Protein for Athletes, and Lentils (August 8, 2011)
I am an athlete and I need to make sure I get enough protein after my morning workout. I have been using a vegan protein powder in my morning smoothie. I have green juice before the gym, and a protein smoothie afterward. Is this okay?
The idea that the body must consume protein before or after intense physical exertion is outdated by any standard. The body runs best when it is powerfully conducting the Life Force Energy which comes from clean, open pathways (created by a diet high in water- containing fruits and vegetables and a regimen dedicated to the removal of intestinal obstruction), not dense proteins (either of the vegan or non-vegan variety). Your power does not come from what you put in your body right before or after a work out but by the steady state of a clean-celled system, systematically consuming high-life-force-foods with great eliminations. Most people are not used to the power that comes from such lightness of being. In the beginning, when they are transitioning away from old protein/workout paradigms, they can mistake missing their “false fire” of stimulating proteins for weakness. That is just a phase and if you stick with the clean-celled paradigm that will pass and you will tap into the power of a swiftly conducting system.
Natalia and I work with athletes all the time and know a number of world-class athletes who are dedicated to this approach because it has made them more powerful, agile and strong! It’s the full picture of your diet and internal systems that matter, not whether you have protein right after your workout. That idea, while very commonly held, comes from old school gym mythology.
In fact, over time many detoxers find it somewhat miserable to exercise with a full system that is giving much of the body’s energy to the digestion process instead of the movement at hand and wouldn’t dream of putting anything but water containing fruits or avocado salads into the body after a big work out. Heavier foods may be enjoyed like raw granola, baked sweet potatoes, fish, raw goat or sheep cheeses and eggs as part of the daily intake but do not feel there is a special post-workout protein formula that will make you stronger (unless it is a raw organic egg yoke and vegetable juice concoction which many clean-celled athletes swear by (but there’s always the risk of samonella so be cautious with that one and note that the egg whites should be discarded).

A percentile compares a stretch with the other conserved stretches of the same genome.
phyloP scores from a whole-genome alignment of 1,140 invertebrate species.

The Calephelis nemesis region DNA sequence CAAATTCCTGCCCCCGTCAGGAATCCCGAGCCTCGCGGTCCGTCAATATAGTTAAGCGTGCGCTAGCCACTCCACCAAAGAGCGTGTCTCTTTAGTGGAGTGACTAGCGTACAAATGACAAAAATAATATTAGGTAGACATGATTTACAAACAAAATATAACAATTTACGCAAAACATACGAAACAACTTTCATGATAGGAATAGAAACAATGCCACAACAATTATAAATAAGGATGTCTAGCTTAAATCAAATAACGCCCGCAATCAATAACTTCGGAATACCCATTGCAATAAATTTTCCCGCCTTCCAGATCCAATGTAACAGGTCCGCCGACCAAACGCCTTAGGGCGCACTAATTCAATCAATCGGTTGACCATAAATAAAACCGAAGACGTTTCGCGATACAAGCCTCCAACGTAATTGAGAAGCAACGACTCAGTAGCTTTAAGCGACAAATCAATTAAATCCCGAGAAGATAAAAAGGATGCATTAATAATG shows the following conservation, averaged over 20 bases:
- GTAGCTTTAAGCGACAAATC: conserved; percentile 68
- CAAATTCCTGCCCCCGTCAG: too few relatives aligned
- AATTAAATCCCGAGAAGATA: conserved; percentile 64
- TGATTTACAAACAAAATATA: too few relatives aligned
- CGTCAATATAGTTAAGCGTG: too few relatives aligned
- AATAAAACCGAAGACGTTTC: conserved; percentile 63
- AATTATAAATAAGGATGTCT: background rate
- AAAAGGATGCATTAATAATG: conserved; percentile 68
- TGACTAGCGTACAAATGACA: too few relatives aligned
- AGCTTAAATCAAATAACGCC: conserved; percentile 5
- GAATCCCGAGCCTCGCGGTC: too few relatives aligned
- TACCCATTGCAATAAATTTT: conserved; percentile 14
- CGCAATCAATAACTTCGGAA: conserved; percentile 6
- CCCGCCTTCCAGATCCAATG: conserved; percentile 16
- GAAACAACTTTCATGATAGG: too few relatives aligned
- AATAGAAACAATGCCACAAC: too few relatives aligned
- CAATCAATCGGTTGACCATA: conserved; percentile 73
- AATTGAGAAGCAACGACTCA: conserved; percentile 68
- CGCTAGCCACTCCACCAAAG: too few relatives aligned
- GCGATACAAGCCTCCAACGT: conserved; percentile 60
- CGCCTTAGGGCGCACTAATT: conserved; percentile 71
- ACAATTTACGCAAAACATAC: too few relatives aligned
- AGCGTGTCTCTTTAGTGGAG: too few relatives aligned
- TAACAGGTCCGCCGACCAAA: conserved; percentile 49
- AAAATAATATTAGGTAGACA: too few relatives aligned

Many of the vegan powders on the market, including the raw powders, are comprised mainly of brown rice or oat protein. For an individual who is using a yeast-conscious approach to food like the one outlined in Detox4Women, this will not help you achieve your goals and as an athlete is will only make you puffier. Rice powder is dead, dense, and will stick in the system. It is yeast feeding and is certainly not a health generator. If you are still excited about having protein in the early half of the day before lunch (after green juice!!) my top three suggestions are:
1. Leafy greens are the most easily assimilated protein source for the body. A blueberry-spinach smoothie would be a wonderful option if you feel you would like more than green juice.
2. Raw egg smoothies are also relatively light and will give the body and easy to digest protein option. I love mine blended with baby spinach, vanilla, ice, and stevia (again, note the above egg warning/instructions).
3. For an even more substantial protein smoothie option try blending banana and raw sesame tahini or raw almond butter for a nut and seed based protein. This will move through the body at a slower speed than the other two options as it is more dense, but it will not directly feed a yeasted system nor weight the system down too early in the day.
Explore the difference between true energy that originates in a clean healthy body and the stimulation of taking in dense substances of a slightly addictive nature (like starchy grains). Please be cautious also when reading anything that feels gimmicky or marketed. The truth is that nothing can be gained from a dead dry powder.
I have Detox4Women and I notice you do not mention Lentils. I love lentils with millet. Are they ok to eat on your cleanse? Love your thoughts!!
Thank you for your email. I am so glad you are enjoying the Detox4Women lifestyle.
Lentils can have a place in your lifestyle if you are eating them and still progressing because lentils are the smallest of the legumes, and therefore much easier on the system than beans or peas. Legumes are not included in Detox4Women because they are mostly starchy and hard to digest.
Lentils combine best with raw and cooked vegetables, like a lentil soup after a large raw avocado salad. The next best option is to combine them with a clean cooked starch, like millet, quinoa, or buckwheat just as you have been doing.
Lentils should always be eaten after or with a raw salad so that they are less dense when moving through the system. Have your salad first, and then enjoy! Or try making a chilled lentil salad to top your raw green salad for added texture and flavor:
• 2 cups cooked lentils
• juice of 2 lemons
• 1/2 cup chopped parsley
• 1 smalled chopped red onion
• 1/2 cup diced bell pepper
• 1 chopped beafsteak tomato
• dash of chili powder
• dash of cumin
• stevia to taste
• sea salt to taste
Mix ingredients and refrigerate until chilled, then top a large raw green salad with avocado if desired.
I hope this helps, and please feel free to reach out to me with any additional questions.